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Enter the next generation. Generation U is the first to grow up in a fully digital world and that can be a pretty scary thought for parents. From exposure to heavy news items to the threat of cyberbullying, the impact can be far reaching.
The Children’s Global Media Summit took place in Manchester last week, bringing together key influencers to talk about the impact digital media has on young people. The summit highlights how important it is that we understand the role media plays in the lives of young children. It can be overwhelming for parents to keep on top of digital developments and know how to handle tricky questions they might not be prepared for.
We’ve put together some handy tips to help you help your children through:
Our kids can be exposed to pretty horrific news events before we’ve had the chance to vet the information or validate the source. From news alerts being sent to your child’s phone to playground discussions, children can hear about things that can make them feel worried or nervous. It’s important that we’re able to talk to children about these difficult topics and to put things into context. The key is to encourage open discussion and deliver the (age appropriate) truth. Let your child tell you about the things that scare them and tackle those issues specifically. Take a look at these age-based tips on how to respond to specific age groups.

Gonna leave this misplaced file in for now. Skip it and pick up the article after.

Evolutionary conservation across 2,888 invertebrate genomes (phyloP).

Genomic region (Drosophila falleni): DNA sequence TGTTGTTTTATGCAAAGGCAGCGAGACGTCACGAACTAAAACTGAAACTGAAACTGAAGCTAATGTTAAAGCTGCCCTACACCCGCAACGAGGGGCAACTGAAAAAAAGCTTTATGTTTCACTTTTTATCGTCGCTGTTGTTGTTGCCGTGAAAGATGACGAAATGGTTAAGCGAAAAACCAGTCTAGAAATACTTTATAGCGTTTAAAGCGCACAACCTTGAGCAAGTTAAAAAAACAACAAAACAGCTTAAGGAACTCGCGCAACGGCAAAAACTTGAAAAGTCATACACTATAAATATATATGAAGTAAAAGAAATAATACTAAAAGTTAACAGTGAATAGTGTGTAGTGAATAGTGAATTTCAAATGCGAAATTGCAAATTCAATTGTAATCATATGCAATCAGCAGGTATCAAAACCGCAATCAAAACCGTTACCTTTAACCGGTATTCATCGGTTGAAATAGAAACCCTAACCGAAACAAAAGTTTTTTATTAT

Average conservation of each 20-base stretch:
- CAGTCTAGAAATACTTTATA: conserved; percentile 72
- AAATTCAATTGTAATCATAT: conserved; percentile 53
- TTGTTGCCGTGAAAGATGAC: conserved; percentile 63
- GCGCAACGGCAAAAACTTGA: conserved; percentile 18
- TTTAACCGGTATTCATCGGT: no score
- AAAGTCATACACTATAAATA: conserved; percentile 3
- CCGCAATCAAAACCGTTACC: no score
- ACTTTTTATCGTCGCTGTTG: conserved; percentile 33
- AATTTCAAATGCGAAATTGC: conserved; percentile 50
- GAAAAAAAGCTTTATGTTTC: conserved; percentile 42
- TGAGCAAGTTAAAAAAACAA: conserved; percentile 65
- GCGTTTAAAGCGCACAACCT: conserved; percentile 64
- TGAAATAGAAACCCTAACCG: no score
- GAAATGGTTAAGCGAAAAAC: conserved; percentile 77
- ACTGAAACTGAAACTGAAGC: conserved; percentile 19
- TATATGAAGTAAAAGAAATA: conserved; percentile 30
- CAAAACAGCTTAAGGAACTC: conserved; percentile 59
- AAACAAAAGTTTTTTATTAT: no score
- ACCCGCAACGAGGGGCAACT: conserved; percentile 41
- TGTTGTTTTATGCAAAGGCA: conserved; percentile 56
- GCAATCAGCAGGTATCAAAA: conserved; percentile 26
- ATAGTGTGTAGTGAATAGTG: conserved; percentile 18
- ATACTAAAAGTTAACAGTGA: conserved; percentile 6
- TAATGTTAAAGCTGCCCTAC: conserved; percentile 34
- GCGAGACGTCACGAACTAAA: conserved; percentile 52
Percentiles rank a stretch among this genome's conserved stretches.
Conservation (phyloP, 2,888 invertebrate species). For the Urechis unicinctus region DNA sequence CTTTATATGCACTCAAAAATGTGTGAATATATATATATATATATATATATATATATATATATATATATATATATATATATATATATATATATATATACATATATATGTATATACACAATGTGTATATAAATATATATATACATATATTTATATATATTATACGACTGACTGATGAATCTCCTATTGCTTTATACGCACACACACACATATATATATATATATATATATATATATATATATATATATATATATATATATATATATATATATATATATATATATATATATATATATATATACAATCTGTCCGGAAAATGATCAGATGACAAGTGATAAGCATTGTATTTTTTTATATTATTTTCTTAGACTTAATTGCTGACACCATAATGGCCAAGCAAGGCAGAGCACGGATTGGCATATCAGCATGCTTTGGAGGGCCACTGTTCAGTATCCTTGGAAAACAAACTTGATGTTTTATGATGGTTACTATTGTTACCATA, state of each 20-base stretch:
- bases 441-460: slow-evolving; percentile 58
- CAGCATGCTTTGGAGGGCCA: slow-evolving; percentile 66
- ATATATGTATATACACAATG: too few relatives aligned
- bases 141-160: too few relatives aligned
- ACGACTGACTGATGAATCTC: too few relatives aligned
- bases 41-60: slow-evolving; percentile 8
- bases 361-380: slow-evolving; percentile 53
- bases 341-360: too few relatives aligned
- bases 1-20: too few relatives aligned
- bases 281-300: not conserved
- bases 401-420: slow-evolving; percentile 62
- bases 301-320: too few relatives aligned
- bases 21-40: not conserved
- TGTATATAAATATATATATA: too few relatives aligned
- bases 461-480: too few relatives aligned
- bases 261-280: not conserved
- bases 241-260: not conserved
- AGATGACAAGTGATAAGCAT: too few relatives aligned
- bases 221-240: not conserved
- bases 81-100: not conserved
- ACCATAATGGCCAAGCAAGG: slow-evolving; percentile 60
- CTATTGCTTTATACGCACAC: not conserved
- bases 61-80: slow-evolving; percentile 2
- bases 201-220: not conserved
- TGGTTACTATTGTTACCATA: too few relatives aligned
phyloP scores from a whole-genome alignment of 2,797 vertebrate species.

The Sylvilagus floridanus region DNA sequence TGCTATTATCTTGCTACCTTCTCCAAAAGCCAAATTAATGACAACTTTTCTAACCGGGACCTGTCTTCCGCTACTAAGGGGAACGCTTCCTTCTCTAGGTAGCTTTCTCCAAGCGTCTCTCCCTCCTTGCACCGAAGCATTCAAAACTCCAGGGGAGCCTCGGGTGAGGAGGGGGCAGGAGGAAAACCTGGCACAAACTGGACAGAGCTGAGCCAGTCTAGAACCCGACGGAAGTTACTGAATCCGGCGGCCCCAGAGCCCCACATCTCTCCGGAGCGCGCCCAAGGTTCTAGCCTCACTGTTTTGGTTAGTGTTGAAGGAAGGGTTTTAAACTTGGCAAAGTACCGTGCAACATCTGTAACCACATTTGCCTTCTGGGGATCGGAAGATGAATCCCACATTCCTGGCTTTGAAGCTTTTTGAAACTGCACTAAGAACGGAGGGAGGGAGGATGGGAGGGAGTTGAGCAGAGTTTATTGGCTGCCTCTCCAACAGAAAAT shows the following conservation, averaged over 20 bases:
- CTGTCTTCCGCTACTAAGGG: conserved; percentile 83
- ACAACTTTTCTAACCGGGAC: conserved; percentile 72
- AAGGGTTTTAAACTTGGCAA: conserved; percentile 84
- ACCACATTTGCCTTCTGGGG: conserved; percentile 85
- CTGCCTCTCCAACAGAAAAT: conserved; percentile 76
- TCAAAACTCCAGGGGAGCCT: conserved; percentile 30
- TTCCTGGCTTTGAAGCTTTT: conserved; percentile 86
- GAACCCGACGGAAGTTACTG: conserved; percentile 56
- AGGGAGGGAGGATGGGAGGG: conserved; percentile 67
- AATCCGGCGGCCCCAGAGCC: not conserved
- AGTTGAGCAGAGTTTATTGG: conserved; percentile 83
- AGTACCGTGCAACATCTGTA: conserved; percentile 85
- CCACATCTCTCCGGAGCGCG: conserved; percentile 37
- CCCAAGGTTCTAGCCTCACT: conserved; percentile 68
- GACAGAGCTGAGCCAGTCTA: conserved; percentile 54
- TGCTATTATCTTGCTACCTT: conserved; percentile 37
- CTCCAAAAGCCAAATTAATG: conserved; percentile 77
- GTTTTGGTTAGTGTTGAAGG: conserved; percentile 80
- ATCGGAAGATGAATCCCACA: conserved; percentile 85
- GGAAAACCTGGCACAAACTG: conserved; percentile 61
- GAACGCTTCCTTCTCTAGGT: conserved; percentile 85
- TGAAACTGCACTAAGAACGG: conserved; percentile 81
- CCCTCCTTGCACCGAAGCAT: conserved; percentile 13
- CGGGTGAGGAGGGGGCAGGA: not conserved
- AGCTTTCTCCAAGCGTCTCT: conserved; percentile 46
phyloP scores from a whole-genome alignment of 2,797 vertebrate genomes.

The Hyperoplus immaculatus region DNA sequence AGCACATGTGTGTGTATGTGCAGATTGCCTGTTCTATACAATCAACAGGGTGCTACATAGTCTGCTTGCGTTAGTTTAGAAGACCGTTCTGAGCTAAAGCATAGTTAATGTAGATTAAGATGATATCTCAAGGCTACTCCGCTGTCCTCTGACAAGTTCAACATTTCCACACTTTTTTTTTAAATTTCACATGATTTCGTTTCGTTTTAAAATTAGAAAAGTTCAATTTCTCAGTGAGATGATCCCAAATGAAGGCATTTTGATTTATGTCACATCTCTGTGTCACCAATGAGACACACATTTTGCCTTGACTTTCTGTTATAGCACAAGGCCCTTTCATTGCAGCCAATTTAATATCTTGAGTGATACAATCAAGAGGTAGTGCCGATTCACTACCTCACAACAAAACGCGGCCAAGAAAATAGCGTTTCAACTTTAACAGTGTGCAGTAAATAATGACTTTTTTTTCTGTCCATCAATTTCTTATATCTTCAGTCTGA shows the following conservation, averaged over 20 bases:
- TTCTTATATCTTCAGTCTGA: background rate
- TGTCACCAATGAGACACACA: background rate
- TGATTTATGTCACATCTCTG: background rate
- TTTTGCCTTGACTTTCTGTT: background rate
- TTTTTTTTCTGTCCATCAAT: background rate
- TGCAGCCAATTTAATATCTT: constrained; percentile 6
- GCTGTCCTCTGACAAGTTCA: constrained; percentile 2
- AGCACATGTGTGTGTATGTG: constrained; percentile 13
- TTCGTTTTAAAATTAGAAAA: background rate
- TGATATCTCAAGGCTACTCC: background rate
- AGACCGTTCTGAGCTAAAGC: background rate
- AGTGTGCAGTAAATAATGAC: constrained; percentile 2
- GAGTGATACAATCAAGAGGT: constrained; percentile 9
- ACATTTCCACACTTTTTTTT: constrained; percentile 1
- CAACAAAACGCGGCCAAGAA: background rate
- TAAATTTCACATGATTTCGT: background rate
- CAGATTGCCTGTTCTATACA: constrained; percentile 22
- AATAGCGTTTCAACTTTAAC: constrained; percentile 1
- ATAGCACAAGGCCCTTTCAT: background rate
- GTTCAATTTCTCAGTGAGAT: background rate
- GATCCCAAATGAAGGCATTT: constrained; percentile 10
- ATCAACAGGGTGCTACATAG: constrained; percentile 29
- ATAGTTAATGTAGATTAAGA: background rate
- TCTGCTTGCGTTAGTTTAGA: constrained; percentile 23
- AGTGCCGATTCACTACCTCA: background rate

This can be a minefield for parents; especially those with older children. From the fear of cyberbullying to inappropriate content and connections, it’s important we know what’s going on. For parents who want to know more about the social media platforms their kids may be active on, The NSPCC and O2 have joined forces with NetAware. This guide reviews all the main social networks popular with children and helps us to keep our kids safe online. Knowledge is power, and it’s important to know about the platforms our children are active on.
A big focus at the Children’s Global Media Summit was the impact media has on our children’s mental health. One of the main issues for children is the threat of cyberbullying. Stop, speak, support is a great new initiative set up by The Royal Foundation’s Taskforce on the Prevention of Cyberbullying. This code of conduct helps to tackle online bullying from reducing the risk to taking action. It’s vital that we talk to our kids about these issues and teach them how to stay safe online. Here are some tips from the NSPCC on how to tackle the problem.
We live in a digital world which brings many advantages and opportunities. It’s great that our children have access to so much information and can use technology in so many creative ways. If we can manage it properly, we can all relax knowing that we’re helping to keep our children safe online.